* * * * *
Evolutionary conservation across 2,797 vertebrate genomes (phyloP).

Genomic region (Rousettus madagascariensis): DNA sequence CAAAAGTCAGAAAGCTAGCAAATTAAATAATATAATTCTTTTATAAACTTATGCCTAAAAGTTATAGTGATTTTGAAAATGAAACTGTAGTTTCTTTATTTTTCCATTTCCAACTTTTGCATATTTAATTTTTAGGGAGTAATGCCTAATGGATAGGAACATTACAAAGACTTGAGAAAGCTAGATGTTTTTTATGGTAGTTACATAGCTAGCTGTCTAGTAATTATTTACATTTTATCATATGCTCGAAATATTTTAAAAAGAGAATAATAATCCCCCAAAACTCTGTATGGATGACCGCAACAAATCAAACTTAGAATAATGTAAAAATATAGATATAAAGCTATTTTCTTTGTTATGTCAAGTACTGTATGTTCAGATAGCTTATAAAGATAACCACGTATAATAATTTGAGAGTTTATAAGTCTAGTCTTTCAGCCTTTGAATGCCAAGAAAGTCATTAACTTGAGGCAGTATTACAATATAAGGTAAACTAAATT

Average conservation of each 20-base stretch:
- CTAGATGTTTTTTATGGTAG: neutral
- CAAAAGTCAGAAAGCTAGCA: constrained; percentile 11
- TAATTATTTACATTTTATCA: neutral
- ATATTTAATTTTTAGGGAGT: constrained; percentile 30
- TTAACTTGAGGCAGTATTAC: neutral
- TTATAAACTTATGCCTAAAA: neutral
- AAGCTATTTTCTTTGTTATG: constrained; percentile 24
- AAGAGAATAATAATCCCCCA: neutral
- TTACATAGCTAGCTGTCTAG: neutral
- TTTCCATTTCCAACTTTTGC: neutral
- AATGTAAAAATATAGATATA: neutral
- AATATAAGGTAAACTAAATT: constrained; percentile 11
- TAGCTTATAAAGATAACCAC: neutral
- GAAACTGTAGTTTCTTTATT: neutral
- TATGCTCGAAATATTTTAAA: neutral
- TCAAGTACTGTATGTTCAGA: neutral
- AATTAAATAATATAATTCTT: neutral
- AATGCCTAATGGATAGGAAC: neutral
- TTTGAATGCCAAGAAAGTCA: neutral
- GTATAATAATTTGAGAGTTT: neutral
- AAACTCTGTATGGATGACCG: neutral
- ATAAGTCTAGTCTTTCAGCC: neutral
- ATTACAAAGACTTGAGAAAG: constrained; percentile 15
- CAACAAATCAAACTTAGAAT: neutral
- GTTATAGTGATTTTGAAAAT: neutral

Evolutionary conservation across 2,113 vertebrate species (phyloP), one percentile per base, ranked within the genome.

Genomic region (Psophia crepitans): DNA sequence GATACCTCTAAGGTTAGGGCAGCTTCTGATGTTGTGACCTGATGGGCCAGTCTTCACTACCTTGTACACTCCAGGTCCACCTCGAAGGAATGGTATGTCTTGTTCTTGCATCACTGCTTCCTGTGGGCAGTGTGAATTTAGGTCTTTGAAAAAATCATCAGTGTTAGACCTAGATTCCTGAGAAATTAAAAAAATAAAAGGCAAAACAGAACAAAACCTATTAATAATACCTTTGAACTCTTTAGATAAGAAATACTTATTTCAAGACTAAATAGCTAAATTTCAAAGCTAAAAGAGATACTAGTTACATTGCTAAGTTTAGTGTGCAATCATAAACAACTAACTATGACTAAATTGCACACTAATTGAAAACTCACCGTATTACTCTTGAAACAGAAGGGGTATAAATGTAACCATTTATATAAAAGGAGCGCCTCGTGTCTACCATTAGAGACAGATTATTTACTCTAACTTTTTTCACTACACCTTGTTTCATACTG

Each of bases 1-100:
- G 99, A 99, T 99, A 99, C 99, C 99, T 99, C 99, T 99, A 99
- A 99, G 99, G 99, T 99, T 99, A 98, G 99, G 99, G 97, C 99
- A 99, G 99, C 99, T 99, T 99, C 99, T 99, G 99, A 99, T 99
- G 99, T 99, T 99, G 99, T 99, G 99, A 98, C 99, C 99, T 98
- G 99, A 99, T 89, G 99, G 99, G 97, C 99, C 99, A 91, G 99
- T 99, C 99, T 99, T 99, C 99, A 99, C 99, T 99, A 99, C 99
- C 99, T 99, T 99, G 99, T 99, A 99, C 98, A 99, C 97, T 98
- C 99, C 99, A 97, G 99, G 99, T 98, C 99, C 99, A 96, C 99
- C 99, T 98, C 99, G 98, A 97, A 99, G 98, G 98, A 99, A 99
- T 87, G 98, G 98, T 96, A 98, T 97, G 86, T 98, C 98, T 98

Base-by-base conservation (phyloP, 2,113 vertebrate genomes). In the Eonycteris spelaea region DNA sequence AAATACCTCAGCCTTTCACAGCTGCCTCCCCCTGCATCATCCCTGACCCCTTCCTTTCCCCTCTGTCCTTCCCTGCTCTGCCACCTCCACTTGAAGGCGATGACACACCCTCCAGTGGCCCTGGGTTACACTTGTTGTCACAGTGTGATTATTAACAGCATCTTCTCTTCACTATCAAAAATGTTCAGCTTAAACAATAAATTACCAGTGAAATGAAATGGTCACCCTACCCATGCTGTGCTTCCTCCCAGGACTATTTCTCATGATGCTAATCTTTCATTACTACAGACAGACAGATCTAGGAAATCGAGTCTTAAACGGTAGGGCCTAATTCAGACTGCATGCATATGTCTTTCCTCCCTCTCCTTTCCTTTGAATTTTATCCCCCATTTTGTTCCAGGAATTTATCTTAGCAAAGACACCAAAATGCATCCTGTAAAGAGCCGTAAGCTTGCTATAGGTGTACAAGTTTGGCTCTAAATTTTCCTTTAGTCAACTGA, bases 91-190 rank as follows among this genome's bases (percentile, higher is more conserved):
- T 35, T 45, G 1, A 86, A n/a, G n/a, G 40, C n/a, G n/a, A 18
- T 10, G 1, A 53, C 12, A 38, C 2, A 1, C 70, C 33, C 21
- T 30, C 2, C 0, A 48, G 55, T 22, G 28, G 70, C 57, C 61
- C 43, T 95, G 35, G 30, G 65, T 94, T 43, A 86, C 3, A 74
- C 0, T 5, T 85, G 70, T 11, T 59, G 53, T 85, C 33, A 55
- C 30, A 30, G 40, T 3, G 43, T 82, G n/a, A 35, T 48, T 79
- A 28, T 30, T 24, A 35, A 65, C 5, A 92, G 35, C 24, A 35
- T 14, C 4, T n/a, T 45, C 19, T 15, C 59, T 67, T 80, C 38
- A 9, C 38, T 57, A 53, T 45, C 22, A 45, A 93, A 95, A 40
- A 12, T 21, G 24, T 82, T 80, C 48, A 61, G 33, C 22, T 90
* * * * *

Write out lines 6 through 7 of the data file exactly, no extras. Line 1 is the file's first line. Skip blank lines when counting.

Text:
- TAATTATTTACATTTTATCA: neutral
- ATATTTAATTTTTAGGGAGT: constrained; percentile 30